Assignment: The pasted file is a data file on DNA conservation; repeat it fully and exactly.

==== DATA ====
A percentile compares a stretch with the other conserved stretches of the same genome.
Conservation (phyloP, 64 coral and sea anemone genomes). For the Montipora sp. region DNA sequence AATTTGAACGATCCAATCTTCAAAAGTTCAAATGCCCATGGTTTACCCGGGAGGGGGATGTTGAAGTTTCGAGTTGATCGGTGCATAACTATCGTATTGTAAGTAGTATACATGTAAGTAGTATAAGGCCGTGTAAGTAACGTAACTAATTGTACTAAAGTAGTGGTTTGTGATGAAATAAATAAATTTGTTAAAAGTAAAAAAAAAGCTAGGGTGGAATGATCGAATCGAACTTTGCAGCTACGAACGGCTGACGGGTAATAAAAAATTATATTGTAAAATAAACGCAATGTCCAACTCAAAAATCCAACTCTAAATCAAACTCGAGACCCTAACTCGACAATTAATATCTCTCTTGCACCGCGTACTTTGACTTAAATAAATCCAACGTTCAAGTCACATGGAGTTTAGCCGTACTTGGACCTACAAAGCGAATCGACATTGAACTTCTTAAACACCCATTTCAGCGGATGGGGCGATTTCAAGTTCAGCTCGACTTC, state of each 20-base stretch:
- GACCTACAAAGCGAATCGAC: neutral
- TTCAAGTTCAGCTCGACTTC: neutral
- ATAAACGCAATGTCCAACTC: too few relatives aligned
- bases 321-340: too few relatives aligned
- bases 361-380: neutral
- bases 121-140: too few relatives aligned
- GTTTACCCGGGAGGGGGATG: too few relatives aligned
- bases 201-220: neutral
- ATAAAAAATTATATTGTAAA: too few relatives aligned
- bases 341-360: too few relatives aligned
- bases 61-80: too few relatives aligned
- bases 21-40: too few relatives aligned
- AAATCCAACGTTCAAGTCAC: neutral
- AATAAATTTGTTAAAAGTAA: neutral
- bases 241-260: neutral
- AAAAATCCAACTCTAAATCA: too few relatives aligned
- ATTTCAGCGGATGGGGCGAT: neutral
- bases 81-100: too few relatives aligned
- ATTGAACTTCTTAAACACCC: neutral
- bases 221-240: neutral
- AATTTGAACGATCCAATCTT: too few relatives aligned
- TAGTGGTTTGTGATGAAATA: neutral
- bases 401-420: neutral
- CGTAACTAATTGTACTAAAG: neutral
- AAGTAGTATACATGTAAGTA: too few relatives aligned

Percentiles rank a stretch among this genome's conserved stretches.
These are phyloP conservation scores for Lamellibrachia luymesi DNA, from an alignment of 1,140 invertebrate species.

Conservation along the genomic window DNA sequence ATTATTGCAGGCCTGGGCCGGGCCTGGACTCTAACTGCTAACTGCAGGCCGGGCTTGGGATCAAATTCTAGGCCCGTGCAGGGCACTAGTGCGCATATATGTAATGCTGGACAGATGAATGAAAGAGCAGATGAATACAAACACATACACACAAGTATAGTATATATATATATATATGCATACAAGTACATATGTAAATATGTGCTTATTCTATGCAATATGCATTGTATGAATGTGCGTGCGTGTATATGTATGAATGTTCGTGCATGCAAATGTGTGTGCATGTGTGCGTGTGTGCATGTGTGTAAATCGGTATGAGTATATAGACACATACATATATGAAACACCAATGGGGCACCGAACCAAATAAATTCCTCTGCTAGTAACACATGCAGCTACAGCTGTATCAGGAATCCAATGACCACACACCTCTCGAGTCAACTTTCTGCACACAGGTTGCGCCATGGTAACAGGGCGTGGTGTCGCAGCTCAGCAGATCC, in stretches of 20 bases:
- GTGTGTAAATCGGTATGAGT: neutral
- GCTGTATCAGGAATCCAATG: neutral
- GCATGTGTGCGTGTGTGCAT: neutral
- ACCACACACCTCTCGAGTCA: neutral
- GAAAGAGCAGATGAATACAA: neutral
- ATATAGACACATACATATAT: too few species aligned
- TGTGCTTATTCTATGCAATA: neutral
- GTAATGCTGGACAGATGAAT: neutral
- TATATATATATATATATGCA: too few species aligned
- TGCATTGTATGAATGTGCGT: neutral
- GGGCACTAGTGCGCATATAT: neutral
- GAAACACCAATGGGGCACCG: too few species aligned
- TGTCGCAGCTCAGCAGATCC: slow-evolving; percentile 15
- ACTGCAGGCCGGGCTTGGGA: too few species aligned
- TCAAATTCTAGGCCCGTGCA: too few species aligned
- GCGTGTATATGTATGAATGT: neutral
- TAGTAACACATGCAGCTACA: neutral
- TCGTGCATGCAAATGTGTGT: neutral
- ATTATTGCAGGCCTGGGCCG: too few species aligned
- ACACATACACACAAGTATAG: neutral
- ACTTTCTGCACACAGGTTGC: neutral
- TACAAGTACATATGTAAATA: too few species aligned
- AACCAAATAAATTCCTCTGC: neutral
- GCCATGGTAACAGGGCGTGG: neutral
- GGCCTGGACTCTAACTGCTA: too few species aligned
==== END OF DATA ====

A percentile compares a stretch with the other conserved stretches of the same genome.
Conservation (phyloP, 64 coral and sea anemone genomes). For the Montipora sp. region DNA sequence AATTTGAACGATCCAATCTTCAAAAGTTCAAATGCCCATGGTTTACCCGGGAGGGGGATGTTGAAGTTTCGAGTTGATCGGTGCATAACTATCGTATTGTAAGTAGTATACATGTAAGTAGTATAAGGCCGTGTAAGTAACGTAACTAATTGTACTAAAGTAGTGGTTTGTGATGAAATAAATAAATTTGTTAAAAGTAAAAAAAAAGCTAGGGTGGAATGATCGAATCGAACTTTGCAGCTACGAACGGCTGACGGGTAATAAAAAATTATATTGTAAAATAAACGCAATGTCCAACTCAAAAATCCAACTCTAAATCAAACTCGAGACCCTAACTCGACAATTAATATCTCTCTTGCACCGCGTACTTTGACTTAAATAAATCCAACGTTCAAGTCACATGGAGTTTAGCCGTACTTGGACCTACAAAGCGAATCGACATTGAACTTCTTAAACACCCATTTCAGCGGATGGGGCGATTTCAAGTTCAGCTCGACTTC, state of each 20-base stretch:
- GACCTACAAAGCGAATCGAC: neutral
- TTCAAGTTCAGCTCGACTTC: neutral
- ATAAACGCAATGTCCAACTC: too few relatives aligned
- bases 321-340: too few relatives aligned
- bases 361-380: neutral
- bases 121-140: too few relatives aligned
- GTTTACCCGGGAGGGGGATG: too few relatives aligned
- bases 201-220: neutral
- ATAAAAAATTATATTGTAAA: too few relatives aligned
- bases 341-360: too few relatives aligned
- bases 61-80: too few relatives aligned
- bases 21-40: too few relatives aligned
- AAATCCAACGTTCAAGTCAC: neutral
- AATAAATTTGTTAAAAGTAA: neutral
- bases 241-260: neutral
- AAAAATCCAACTCTAAATCA: too few relatives aligned
- ATTTCAGCGGATGGGGCGAT: neutral
- bases 81-100: too few relatives aligned
- ATTGAACTTCTTAAACACCC: neutral
- bases 221-240: neutral
- AATTTGAACGATCCAATCTT: too few relatives aligned
- TAGTGGTTTGTGATGAAATA: neutral
- bases 401-420: neutral
- CGTAACTAATTGTACTAAAG: neutral
- AAGTAGTATACATGTAAGTA: too few relatives aligned

Percentiles rank a stretch among this genome's conserved stretches.
These are phyloP conservation scores for Lamellibrachia luymesi DNA, from an alignment of 1,140 invertebrate species.

Conservation along the genomic window DNA sequence ATTATTGCAGGCCTGGGCCGGGCCTGGACTCTAACTGCTAACTGCAGGCCGGGCTTGGGATCAAATTCTAGGCCCGTGCAGGGCACTAGTGCGCATATATGTAATGCTGGACAGATGAATGAAAGAGCAGATGAATACAAACACATACACACAAGTATAGTATATATATATATATATGCATACAAGTACATATGTAAATATGTGCTTATTCTATGCAATATGCATTGTATGAATGTGCGTGCGTGTATATGTATGAATGTTCGTGCATGCAAATGTGTGTGCATGTGTGCGTGTGTGCATGTGTGTAAATCGGTATGAGTATATAGACACATACATATATGAAACACCAATGGGGCACCGAACCAAATAAATTCCTCTGCTAGTAACACATGCAGCTACAGCTGTATCAGGAATCCAATGACCACACACCTCTCGAGTCAACTTTCTGCACACAGGTTGCGCCATGGTAACAGGGCGTGGTGTCGCAGCTCAGCAGATCC, in stretches of 20 bases:
- GTGTGTAAATCGGTATGAGT: neutral
- GCTGTATCAGGAATCCAATG: neutral
- GCATGTGTGCGTGTGTGCAT: neutral
- ACCACACACCTCTCGAGTCA: neutral
- GAAAGAGCAGATGAATACAA: neutral
- ATATAGACACATACATATAT: too few species aligned
- TGTGCTTATTCTATGCAATA: neutral
- GTAATGCTGGACAGATGAAT: neutral
- TATATATATATATATATGCA: too few species aligned
- TGCATTGTATGAATGTGCGT: neutral
- GGGCACTAGTGCGCATATAT: neutral
- GAAACACCAATGGGGCACCG: too few species aligned
- TGTCGCAGCTCAGCAGATCC: slow-evolving; percentile 15
- ACTGCAGGCCGGGCTTGGGA: too few species aligned
- TCAAATTCTAGGCCCGTGCA: too few species aligned
- GCGTGTATATGTATGAATGT: neutral
- TAGTAACACATGCAGCTACA: neutral
- TCGTGCATGCAAATGTGTGT: neutral
- ATTATTGCAGGCCTGGGCCG: too few species aligned
- ACACATACACACAAGTATAG: neutral
- ACTTTCTGCACACAGGTTGC: neutral
- TACAAGTACATATGTAAATA: too few species aligned
- AACCAAATAAATTCCTCTGC: neutral
- GCCATGGTAACAGGGCGTGG: neutral
- GGCCTGGACTCTAACTGCTA: too few species aligned